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Mar 23,2007
Food and Wine: Colonia repast - Mexican pork loin and Spanish rose
by Ron James

THE CHEF

After a long bus ride in April 1988, Houston native Kris Rudolph arrived for a getaway and to study Spanish in the dusty crowded streets of San Miguel de Allende, Mexico.

A knee injury had ended her short-lived professional dance career, and she wondered if this historic colonial village was the right place to nurse her wound. The answer wasn't long in coming.

As she recalls in the forward to her first cookbook, "Recipes and Secrets from El Buen Cafe" (available at her Web site, www.mexicocooks.com, $20), "By the end of the week, I had a family, friends and a Mexican boyfriend, who taught me more Spanish than I ever learned in school."

Soon, Rudolph was teaching English in a small language school. On her teacher's salary, she rarely could afford to eat at restaurants.

KRIS RUDOLPH - Kris Rudolph is a successful restaurateur, teacher and author of three cookbooks. Her latest book is 'Mexican Light: Health Cuisine for Today's Cook.' CNS Photo courtesy of Culinary Adventures of Mexico.

PORK LOIN - Pork Loin With Mango-Chipotle Salsa is one of the featured dishes in Kris Rudolph's latest cookbook, 'Mexican Light: Health Cuisine for Today's Cook.' CNS Photo courtesy of Culinary Adventures of Mexico.

"I did, however, treat myself to coffee and cake some afternoons, a luxurious habit I picked up as an exchange student in Germany," she said. "Back then, good coffee and cake were hard to come by in San Miguel. ... I thought, 'What this town needs is a cafe with good desserts and real coffee.'"

After a year, Rudolph left to study hotel, restaurant and travel administration in the United States. Upon returning to San Miguel, she opened the four-table El Buen Cafe bakery and coffeehouse. It was a challenge for a single, 25-year-old woman to run a business in Mexico.

"The guy who sold coffee to restaurants wouldn't sell to me because I was a woman," she laughed. "I had to drive over an hour to get coffee for the restaurant."

Today, the restaurant has grown and is an institution in San Miguel. Rudolph has not only become a successful and respected restaurateur, but a teacher and culinary tour organizer as well. She has written three cookbooks; the latest is "Mexican Light: Health Cuisine for Today's Cook," (University of North Texas Press, $17.95).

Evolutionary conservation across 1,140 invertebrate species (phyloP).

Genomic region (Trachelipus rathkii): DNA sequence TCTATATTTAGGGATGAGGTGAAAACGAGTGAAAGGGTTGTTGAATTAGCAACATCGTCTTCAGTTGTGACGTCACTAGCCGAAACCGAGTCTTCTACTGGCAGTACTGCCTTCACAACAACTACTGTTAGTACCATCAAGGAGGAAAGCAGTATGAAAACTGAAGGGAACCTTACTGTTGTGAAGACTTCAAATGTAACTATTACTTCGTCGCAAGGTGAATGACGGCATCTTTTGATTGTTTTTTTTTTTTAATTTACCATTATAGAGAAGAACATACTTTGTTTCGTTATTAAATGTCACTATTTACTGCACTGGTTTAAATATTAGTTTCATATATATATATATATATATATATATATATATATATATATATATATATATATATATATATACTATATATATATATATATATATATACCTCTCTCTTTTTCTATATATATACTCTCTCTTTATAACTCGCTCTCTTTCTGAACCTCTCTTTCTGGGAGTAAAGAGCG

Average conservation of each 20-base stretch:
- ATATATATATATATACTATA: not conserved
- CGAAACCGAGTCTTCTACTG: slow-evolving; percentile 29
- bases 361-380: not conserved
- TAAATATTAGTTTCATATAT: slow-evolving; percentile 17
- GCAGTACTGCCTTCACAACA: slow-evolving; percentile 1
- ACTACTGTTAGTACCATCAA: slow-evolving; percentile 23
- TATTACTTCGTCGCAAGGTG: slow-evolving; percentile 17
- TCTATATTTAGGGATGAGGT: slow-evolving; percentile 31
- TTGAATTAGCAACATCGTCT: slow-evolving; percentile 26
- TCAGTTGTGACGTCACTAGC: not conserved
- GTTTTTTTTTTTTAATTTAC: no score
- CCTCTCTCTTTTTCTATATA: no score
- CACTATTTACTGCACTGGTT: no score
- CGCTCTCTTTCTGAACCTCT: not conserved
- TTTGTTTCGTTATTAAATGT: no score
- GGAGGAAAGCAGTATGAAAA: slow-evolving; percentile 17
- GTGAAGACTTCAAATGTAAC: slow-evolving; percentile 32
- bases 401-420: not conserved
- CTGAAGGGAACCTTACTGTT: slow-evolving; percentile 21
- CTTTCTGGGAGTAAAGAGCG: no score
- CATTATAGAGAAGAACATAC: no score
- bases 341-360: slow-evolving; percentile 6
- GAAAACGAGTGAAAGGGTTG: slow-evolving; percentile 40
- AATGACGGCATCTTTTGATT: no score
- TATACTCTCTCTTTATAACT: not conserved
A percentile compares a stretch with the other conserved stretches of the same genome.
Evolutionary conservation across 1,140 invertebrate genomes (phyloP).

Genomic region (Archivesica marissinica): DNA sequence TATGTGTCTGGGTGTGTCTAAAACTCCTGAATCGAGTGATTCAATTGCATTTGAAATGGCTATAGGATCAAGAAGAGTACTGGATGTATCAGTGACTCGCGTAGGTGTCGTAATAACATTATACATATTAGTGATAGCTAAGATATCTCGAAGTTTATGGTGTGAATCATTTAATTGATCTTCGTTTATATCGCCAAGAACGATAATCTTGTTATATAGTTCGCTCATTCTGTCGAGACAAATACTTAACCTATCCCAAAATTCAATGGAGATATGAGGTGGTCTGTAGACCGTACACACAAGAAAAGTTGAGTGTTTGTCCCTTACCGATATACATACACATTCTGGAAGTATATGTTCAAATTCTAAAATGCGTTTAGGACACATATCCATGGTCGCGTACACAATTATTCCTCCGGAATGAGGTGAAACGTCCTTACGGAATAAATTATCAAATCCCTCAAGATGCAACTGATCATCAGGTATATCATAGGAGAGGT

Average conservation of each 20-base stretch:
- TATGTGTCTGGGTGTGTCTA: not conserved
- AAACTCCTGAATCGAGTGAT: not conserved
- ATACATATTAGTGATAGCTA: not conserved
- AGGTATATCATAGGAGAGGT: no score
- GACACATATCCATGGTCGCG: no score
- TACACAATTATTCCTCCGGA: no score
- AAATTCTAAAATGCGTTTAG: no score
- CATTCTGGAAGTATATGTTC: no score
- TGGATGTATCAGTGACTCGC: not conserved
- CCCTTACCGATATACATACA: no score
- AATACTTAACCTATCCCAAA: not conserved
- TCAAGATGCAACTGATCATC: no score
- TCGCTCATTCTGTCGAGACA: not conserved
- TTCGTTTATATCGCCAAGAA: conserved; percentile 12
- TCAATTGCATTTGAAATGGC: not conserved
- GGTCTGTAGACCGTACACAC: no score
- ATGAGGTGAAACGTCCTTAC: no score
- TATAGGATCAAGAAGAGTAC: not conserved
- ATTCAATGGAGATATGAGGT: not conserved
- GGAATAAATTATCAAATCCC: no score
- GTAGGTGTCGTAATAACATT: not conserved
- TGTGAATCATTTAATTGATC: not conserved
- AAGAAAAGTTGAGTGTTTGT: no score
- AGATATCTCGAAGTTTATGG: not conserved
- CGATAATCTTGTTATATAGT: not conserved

THE DISH

Pork is an important part of the Mexican diet. Pork Loin With Mango-Chipotle Salsa is not only delicious, but healthy to boot. The loin is the most tender and lean cut of pork. Because there is so little fat, it is easily overcooked. Insert a meat thermometer into the center of the loin. When it reaches 140 F, remove the loin from the oven and allow it to sit at least 10 minutes to allow the juices to return to the center.

"Fresh fruit salsas are a great way to dress up any meal. They have it all: flavor, texture, aroma and most importantly, minimal calories and fat. Mangos are at their best in summer, juicy and full of sweetness. If you're making this recipe and the mangos are a little tart, try adding a tablespoon of brown sugar. Unfortunately this will change the nutritional information below ... maybe tart isn't so bad after all?"

THE WINE

Pork tenderloin is indeed the other white meat, so its delicate flavors work better with most white wines or lighter style reds like merlot and pinot noir. The mango-chipotle salsa adds an interesting tropical flavor and heat wrinkle which leads us to a 2004 Marques de Caceres Rose ($8), a wine that matches nicely with both the pork and the salsa.

This Spanish wine is a great value and a wonderful spring and summer quaffing wine. It has crisp acidity with rich flavors of strawberries and cherries. Don't let the low price fool you, this rose consistently scores in the high 80s from the wine media critics. Serve it very cold.

PORK LOIN WITH MANGO-CHIPOTLE SALSA

1 (2-pound) pork tenderloin

1 tablespoon olive oil

Salt, to taste

Black pepper, to taste

Mango-Chipotle Salsa:

2 cups mango, chopped (about 2 to 3 mangoes)

1 chipotle chile, seeded and minced

1/4 cup chopped green onions

2 teaspoons fresh lime juice

1/8 cup chopped cilantro

Yields 6 servings.

Preheat oven to 350 F.

Heat olive oil in frying pan over medium-high heat. Season tenderloin to taste with salt and pepper, and sear until browned on all sides. Transfer to baking sheet.

Place tenderloin in oven for 10 to 15 minutes or until done. (An instant-read thermometer inserted in center of tenderloin should read 140 F.)

While tenderloin is in oven, place salsa ingredients in large bowl and mix well.

Slice tenderloin and top with salsa.

- - -

Ron James welcomes comments and suggestions. E-mail him at ronjames@perfectpairings.us. Listen to his "Gourmet Club" radio show and see archives of previous columns at www.perfectpairings.us.

© Copley News Service

1804 times read

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Did you enjoy this article? Rating: 5.00Rating: 5.00Rating: 5.00Rating: 5.00Rating: 5.00 (total 17 votes)

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